Saturday, May 17, 2008


I, like many people these days, keep my important information on the internet. In this day and age, the big companies I entrust my privacy to are all as secure as I could ask for, and keep getting better. For example, Google (who is going to be my example for the brunt of this article) has never been hacked or lost any user information (as far as I know). But security doesn't lie entirely in the cloud; a key challenge is getting information in and out, and the security on that really hasn't changed.

So how do we protect our online identities? With passwords, of course. Now, there have been a few advances in password security – such as guidelines on what kind of passwords to use – but for 40 years of innovation, that really doesn't feel like much. Of course, that could mean that passwords are Good Enough™, but considering that someone could just watch you type one in, I don't think that's true. It's like building a walled garden with a moat, barbed wire, and lasers: if someone steals the key, they can just walk in the front gate.

To be fair, we've had this same problem for years. But recently I've noticed a trend: more and more information is ending up on the internet, and quite a lot of it is going to the same places. To see why this is a problem, let's take a look at the engineering definition of Risk:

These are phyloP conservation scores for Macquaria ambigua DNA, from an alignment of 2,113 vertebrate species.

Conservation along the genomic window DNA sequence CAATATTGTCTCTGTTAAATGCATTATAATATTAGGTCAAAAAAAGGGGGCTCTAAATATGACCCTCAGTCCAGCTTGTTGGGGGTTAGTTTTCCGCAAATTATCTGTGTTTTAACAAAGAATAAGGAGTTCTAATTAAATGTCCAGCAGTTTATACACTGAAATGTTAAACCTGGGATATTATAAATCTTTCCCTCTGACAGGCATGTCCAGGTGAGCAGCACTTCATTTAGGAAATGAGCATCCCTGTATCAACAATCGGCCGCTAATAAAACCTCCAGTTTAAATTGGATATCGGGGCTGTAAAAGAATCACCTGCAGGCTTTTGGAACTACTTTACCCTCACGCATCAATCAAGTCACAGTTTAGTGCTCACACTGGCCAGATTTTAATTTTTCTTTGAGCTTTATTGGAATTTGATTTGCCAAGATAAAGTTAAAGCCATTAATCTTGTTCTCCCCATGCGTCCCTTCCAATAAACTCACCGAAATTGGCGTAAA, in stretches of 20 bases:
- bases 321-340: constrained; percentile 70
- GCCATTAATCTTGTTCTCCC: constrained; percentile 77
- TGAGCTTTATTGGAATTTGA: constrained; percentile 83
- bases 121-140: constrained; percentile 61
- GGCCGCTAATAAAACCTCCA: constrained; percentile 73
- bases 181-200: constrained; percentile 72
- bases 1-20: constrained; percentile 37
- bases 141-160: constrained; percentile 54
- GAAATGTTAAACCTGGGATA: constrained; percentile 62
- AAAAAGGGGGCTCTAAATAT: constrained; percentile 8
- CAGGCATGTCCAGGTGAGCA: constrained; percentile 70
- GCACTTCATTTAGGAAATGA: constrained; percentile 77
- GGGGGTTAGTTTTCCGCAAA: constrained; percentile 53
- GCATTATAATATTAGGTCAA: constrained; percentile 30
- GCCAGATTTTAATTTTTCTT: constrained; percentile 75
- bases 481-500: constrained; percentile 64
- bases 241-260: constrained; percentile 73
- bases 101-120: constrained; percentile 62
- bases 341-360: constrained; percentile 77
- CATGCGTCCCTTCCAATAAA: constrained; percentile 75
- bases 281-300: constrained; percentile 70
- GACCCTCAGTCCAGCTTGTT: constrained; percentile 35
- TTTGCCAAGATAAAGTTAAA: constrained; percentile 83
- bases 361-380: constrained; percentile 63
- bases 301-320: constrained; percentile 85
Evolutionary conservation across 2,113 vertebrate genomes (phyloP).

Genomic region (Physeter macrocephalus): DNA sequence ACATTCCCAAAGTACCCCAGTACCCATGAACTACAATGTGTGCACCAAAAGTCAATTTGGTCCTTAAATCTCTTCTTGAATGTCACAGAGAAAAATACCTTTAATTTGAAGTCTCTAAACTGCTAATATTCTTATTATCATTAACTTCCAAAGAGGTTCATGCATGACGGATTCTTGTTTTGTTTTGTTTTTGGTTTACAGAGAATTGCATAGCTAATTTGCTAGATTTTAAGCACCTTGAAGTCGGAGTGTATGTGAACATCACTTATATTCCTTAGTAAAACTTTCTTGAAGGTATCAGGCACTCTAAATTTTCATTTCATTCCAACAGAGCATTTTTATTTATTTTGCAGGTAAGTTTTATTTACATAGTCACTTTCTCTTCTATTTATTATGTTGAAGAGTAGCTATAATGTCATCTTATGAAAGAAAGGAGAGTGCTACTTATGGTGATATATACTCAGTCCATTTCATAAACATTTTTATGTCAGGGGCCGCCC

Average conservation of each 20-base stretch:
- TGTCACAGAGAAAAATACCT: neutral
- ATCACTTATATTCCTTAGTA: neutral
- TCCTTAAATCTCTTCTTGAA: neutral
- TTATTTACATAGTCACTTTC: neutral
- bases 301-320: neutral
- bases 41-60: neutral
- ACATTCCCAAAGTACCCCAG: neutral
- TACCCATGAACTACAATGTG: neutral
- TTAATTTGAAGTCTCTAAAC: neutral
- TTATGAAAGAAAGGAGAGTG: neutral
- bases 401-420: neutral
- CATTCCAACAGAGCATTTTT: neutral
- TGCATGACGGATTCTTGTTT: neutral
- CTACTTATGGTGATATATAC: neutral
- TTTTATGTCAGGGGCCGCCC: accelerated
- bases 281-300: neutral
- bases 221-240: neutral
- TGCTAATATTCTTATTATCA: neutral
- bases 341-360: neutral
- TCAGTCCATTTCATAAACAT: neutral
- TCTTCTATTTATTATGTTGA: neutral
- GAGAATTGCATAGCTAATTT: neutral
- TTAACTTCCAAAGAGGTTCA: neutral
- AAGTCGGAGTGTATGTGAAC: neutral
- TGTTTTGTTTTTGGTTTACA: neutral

Risk = (probability of an accident) x (losses per accident)

The probability of an accident is equivalent to someone getting my password, and doesn't really change. But the losses per accident are going up and up and up. Take a look at my Google account right now: I use a fair number of services – probably more than most – but the trend is the same for everyone. Hypothetically, someone could get access to

  • Every email I have sent or received (Gmail)
  • Where and when I will be (Calendar)
  • My address and credit information (Google Checkout)
  • Pictures of me and my friends (Picasa)
  • Everything I have searched for or clicked on on Google (Web History)
  • My health information

Wait, health information? Yep! Coming soon to a Google near you, personal health information1. All the time we are moving more information into the digital world, and for the most part, that's a good thing. But the risk to us is increasing at the same rate, and that makes me a tad nervous. I have to ask, what would it take for stealing passwords to become a lucrative business? I'm not the only one who has noticed the problem; some research is going into building a better lock, using technologies like fingerprint or iris scanning, and there are other approaches too. One possibility being thrown around is using usage patterns to detect when someone malicious is in the account, and cut them off from any information until they confirm their identity2. Another idea I had was partitioning the information within the account, to mitigate the risk of someone getting access. For example, I'd use a different password for Gmail and Google Reader than the rest of my services, since those are the most likely to be compromised. But regardless of what, if anything, gets implemented, a word of advice: keep your passwords safe!


  1. It's not just Google – Microsoft has a product of its own in development for storing health information.
  2. The parallel is credit card companies. If you start to purchase more than usual, or in different locations than usual, you may find your credit card cut off until you make a phone call.

No comments

Post a Comment